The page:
First, you should consider making a list of the different needs that each payment processor has:
- Does it have any limitations on how much merchandise can be sold?
- Is there an annual fee or monthly fee associated with using this service? If so, what is it?
- How do they process payments? Will my customers send me money and hope that their credit card doesn’t decline because of fraud prevention checks. Or, does the payment processor handle all those steps between the customer and merchant account exchange data and prevent fraud from happening in the first place (because we know nothing’s perfect)?
Most importantly, though, how do they process refunds?
Does the company offer any special features that might benefit my business, like e-commerce integration with websites or a customizable checkout page for customers to use on your website?
Once you’ve made this list of considerations and weighed them all against one another, it’s recommended that you pick three payment processors from what we just talked about to make your final decision. This will give you options when it comes time to choose which service is right for your business.
The next thing you need to figure out before choosing a provider is how much they are charging per transaction fee (or “rate,” as some companies call it). The first step is figuring out how many transactions each month there will be – then subtract those by the number of transactions per month that you plan on having.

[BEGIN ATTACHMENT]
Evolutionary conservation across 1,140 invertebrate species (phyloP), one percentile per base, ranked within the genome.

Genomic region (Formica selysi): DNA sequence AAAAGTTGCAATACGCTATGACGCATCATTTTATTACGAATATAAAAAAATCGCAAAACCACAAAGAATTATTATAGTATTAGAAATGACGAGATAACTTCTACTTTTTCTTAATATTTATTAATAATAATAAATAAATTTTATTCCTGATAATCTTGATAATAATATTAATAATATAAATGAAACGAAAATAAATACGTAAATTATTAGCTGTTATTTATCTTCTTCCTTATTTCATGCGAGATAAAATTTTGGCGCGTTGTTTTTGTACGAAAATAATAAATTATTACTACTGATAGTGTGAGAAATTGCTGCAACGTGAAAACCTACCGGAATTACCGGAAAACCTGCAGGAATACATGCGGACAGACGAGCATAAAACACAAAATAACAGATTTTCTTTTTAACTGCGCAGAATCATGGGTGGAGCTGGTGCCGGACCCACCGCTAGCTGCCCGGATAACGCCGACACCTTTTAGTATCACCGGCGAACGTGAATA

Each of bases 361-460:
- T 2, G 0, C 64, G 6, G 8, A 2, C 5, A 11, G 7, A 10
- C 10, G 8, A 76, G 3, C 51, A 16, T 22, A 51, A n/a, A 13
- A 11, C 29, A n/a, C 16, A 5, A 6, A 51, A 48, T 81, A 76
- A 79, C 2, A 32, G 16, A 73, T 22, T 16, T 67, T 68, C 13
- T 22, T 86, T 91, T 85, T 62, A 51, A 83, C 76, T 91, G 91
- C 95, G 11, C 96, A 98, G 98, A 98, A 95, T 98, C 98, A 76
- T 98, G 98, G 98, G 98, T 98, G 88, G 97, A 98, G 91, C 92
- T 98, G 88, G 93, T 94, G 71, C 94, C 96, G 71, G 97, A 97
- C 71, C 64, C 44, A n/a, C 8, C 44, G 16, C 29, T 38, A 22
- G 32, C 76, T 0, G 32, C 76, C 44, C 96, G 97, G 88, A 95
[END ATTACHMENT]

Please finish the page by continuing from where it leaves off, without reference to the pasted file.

So, if there are 500 monthly transactions and 250 are new customers (which is what we recommend to keep your business growing). The rate would be calculated as $0.35 * 750 = $250 – at this point, it’s a good idea to also think about how much those transaction fees will cost over time – not just for one year but more like five years from now when you’re trying to grow your sales volume because each increase in sale means multiplying the amount by two or three!
Lastly, PCI compliance needs to be considered because this is a crucial step in your credit card processing. PCI compliance protects you and your customers from any data breach or hacking that could take place on either side: customer-side where hackers steal their information like bank account numbers or social security numbers, merchant-side where they’re concerned about how secure your systems are when it comes to storing transactions.
You need at least two levels of protection to comply with PCI standards:
Level one has three requirements; encrypting transmission protocols used between point-of-sale equipment and online connections, protecting stored data, and using a firewall to prevent unauthorized access.
Level two has 12 requirements, including everything from limiting physical and electronic-only storage media on your premises and performing periodic vulnerability assessments of systems.
Online payment processing has been around for many years, but how it works in 2021 is drastically different. This blog post discusses how online payment processing has changed over time and where it’s headed in 2021 and beyond!